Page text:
Few Apps

There’s also an overall lack of apps. You’ll still be able to find Google Analytics tracking or OpenTable bookings, but compared to Wix and Weebly, GoDaddy’s app selection is spartan to say the least.

Lack of Support Options

While GoDaddy does have excellent 24/7, on-the-phone support, it lacks the support options that have become standard practice for other website builders.

There is no online chat or email support. GoDaddy’s knowledge base is also severely lacking in depth when compared to other website builders.

Blogging System

GoDaddy’s blogging platform is head-scratchingly basic. Functions that one would expect as standard simply aren’t present. You cannot, for example, change the font in a blog post (this is controlled by the website-wide style), you can’t add H2 or H3 headings to break up the text and you can’t even add hyperlinks. You’re only able to add images or text dividers

This might be due to GoDaddy’s WordPress hosting platform, which would be a better fit if you wanted to run a blog and use GoDaddy. But GoDaddy isn’t the only WordPress hosting company out there, so it’s really no excuse for the undercooked blogging platform.

Lack of Versatility

GoDaddy is so focused on building websites for businesses or online stores that it almost makes no sense to try and build any other sort of website. Blogs, as we mentioned above, are almost pointless, as are online portfolios.

This is down to the lack of non-business focused elements and the restrictive editor. These will limit the capacity of anyone trying to build a site with even a modicum of originality or creativity.

GoDaddy Pricing

As we mentioned above, GoDaddy is almost exclusively designed for businesses and online stores. And, because of this, it almost feels amiss to aim for anything other than the Business Plus or Online Store packages.

These will offer you features that most customers now expect of online businesses. Whether that’s text notifications for appointments and placed orders, or abandoned cart recoveries.

GoDaddy’s prices are, to be fair, quite competitive. There’s no free plan, but you do get a free 30-day trial. The most expensive Online Store package costs $29.99 per month, and the Business Plus plan will only set you back $14.99. However, the Personal and Business packages are simply too expensive given the low quality editing tools and lack of features.

Getting Started with GoDaddy

When you land on the GoDaddy website, it’s clear that it has a lot more going on than most other website builders. Rather than big, central images directing you to start building your website forthwith, GoDaddy’s site is much more cluttered, showing you the variety of the company’s offerings.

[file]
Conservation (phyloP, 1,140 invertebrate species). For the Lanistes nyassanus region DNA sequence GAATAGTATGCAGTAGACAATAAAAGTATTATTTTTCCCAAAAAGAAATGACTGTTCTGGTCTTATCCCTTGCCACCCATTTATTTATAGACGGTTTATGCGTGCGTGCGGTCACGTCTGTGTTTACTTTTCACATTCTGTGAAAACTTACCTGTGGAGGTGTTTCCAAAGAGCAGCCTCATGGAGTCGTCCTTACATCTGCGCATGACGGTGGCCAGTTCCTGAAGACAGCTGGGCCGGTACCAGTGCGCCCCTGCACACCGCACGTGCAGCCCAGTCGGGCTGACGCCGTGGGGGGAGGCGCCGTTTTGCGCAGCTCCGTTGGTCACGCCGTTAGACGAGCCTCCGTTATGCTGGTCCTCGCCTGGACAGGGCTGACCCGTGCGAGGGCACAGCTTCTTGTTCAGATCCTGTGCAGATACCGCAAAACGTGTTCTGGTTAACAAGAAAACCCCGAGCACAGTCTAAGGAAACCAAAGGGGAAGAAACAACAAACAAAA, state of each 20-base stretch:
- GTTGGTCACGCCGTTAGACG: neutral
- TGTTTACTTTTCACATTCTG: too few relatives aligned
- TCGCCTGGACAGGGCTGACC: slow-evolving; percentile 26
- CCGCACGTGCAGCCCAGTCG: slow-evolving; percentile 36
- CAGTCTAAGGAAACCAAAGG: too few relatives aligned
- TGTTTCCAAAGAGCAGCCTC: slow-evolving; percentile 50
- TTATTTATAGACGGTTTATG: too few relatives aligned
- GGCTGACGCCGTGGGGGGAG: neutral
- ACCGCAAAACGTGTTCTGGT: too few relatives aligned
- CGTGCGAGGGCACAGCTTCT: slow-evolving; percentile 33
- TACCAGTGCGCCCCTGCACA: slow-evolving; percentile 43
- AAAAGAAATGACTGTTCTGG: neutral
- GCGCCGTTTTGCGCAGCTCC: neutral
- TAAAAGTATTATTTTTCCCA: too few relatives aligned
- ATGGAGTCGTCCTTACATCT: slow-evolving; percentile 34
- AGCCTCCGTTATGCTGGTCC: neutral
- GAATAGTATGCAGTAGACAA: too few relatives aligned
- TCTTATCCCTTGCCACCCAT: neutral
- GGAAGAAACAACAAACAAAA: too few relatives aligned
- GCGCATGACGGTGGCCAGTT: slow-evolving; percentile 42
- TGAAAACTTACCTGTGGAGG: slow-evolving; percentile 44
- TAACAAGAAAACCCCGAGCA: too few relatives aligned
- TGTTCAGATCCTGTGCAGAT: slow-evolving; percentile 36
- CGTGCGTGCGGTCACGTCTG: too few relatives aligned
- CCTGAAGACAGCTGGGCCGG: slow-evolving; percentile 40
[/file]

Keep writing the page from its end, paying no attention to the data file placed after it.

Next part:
Creating an account is fast and straightforward, and, before you know it, you’ll be picking the name and the type of website you’ll be making – whether that’s a blog, a restaurant or an online shop.

GoDaddy’s artificial design intelligence (ADI) will then, based on the information you added, generate you a template with specific pre-loaded content.

There are a remarkable number of choices for which type of website you want to create. It won’t just give you a website template for a restaurant or a shop, but one specifically for a chicken wing restaurant, or a women’s clothing shop. This type of tailoring is nice, but as it’s only generating stock content, it’s ultimately not that useful – you’ll still want to tailor things to reflect your business, and no one else’s.

After you’ve generated your website template, you get to pick which style you want for your website. This will inform the layout, colours and fonts of your site. There are only eight to choose from, regardless of what type of website you pick.

You can change them around, but this is long-winded and difficult, and the omission of a completely blank style feels odd.

GoDaddy: The Verdict

If we’re honest, GoDaddy isn’t a great choice. There are much better website builders – such as Wix, Weebly or Squarespace – for pretty much every application you could think of.

If all you want from a website builder is the ability to construct a website, no matter how unoriginal, and the capability to talk to a support agent on the phone, whatever the hour, GoDaddy might be the right choice. However, if you want all the benefits of a slick, modern website builder, look elsewhere.